On November 15, 2022, the Food and Drug Administration (FDA) finalized FSMA Rule 204. If your organization deals with foods including cheeses, nut butters, fin fish, bivalves/mollusks, domesticated chicken eggs, certain vegetables and more, you need to be aware of what FSMA Rule 204(d) means for you.
This article will guide you on how to engage your entire team in the food traceability process, including some of the risks of non-compliance and the benefits of leveraging a bespoke supply chain and compliance solution.
The Challenge of Implementing Comprehensive Food Traceability
Under FSMA Rule 204(d), any organization that manufactures, processes, packs, or holds foods included on what is known as the Food Traceability List (FTL) must adhere to additional traceability recordkeeping and data sharing requirements. This allows for faster identification and the rapid removal of potentially contaminated food from the market. However, complying with FSMA Rule 204 presents a challenge for many organizations.
Consider that data needs to be collected each time an FTL food product changes hands or changes form. In other words, the flow of information needs to be fluid as the item moves along the supply chain. But that’s not something most shipping, receiving or warehouse management systems are configured to do.
And what if the FDA suddenly asks to be sent sortable, electronic records; would you be able to comply in 24 hours using the information contained in your disparate systems or paper records?
Now imagine a scenario where you only keep track of FTL foods for your link in the overall supply chain? Would you be confident that your suppliers are in compliance and keeping the necessary records?
Enforcement will begin on January 20, 2026. Isn’t it better to be ahead of the game and have complete confidence in your traceability solutions?
Food Traceability Is Not Just Your Food Safety Team’s Responsibility
Your QA/QC and Food Safety teams might be the ones championing your FSMA 204 compliance project and may be the ones to shoulder the consequences should non-compliance occur. But, true FSMA 204 preparedness requires involvement from your total organization. Food traceability is a supply chain problem.
The key data elements (KDE’s) around all of the critical tracking events (CTE’s) occur upstream from you, throughout your own operations, and you must share data downstream, your new food traceability initiatives are going to impact numerous departments throughout your organization. It’s necessary to get the rest of your company’s teams involved from the outset of your FSMA Rule 204(d) compliance journey to achieve the best results.
The Importance of Team Involvement in Food Traceability
As with any significant business change, it’s important to secure buy-in from every individual and department at the very start of your enhanced food traceability project. By doing so, you’ll facilitate a smoother implementation process. Furthermore, departments that are on board are more likely to embrace change, adapt to new ways of working and support the necessary transition activities.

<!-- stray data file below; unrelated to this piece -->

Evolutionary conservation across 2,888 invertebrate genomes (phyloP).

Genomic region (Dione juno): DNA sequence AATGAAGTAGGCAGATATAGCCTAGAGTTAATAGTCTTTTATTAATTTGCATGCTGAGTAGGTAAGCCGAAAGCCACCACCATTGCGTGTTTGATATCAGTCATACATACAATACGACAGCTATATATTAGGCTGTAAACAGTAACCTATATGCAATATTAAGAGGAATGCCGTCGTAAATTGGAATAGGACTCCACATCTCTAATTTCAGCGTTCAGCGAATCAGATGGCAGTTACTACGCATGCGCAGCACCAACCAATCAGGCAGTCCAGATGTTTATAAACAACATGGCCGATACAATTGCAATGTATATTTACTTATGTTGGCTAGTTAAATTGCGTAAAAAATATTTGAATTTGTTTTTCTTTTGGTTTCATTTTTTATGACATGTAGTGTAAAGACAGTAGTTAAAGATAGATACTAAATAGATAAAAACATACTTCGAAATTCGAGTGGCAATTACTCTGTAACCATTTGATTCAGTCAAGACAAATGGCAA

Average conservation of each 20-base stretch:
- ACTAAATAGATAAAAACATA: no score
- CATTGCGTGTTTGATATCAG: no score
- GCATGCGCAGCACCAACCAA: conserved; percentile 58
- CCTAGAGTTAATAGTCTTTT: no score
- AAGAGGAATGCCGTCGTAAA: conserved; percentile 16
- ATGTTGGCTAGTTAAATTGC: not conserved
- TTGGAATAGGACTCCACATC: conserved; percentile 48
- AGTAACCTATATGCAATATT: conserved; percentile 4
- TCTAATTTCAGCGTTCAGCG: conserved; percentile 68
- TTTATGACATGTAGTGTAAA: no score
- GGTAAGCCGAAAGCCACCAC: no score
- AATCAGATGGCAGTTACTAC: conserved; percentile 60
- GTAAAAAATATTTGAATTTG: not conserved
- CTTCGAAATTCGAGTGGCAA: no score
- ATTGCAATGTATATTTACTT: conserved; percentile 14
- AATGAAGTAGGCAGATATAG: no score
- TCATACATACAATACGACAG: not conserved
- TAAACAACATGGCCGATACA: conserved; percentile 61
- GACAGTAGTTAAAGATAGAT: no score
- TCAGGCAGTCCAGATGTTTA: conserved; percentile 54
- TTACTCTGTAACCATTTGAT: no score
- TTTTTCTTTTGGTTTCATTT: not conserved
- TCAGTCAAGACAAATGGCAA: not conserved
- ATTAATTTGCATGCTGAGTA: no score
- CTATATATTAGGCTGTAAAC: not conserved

Capturing, creating and exchanging information requires involvement from operations, information technology (IT) and merchandising, all the way up to the chief financial officer (CFO) and CEO. Buy-in from the CFO and CEO is crucial for success because they determine the course of any business and budget.
Here are some examples of how different teams could be impacted by new food traceability requirements:
- Operations – How would your operations team react if you told them that some, but not all, incoming cases have additional traceability data gathering requirements, that the cases may not be marked as such, that the format of this data may be different by vendor and/or category, and that if you rely primarily on labels every individual case may need to be scanned in and scanned out
- Merchandising – When legal requirements and brand reputation demand more traceability from suppliers than ever before, how will that impact your relationships?
- IT – Your suppliers will inevitably send cases with their own labels; are your systems ready to receive and process the information in that format, and transform it into a format/language that’s usable inside your organization?
Understanding the Risks of FSMA Rule 204(d) Non-compliance and the Need for Change
The ultimate goal of FSMA Rule 204(d) is to make food safer for everyone by having a fully transparent and trackable supply chain. Should a foodborne illness outbreak occur, the FDA can more quickly and efficiently determine the source of the contamination and prevent it from doing any further harm, and only disrupting the involved/affected parts of the supply chain.
The FDA may choose to bring a civil action or even a criminal action in federal court against individuals and organizations who don’t take prompt and voluntary action in the face of traceability non-compliance.
But aside from the possible legal and financial consequences of non-compliance, consider the cost of the associated reputational damage and loss of trust. Can you even begin to put a figure on that?
Leveraging ReposiTrak’s Solutions for a Smooth Transition
For more than 20 years, ReposiTrak has been solving supply chain collaboration challenges. Our proven supply chain and compliance platform enables farm-to-shelf traceability.
- Is easy to implement
- Meets and exceeds the FDA’s FSMA 204(d) guidelines
- Is the lowest cost with little impact to consumer pricing
Interested in learning more about the benefits of food traceability? Visit our resource page and schedule time to talk about how food traceability will revolutionize the food supply chain industry and how your company can benefit from adopting traceability practices now.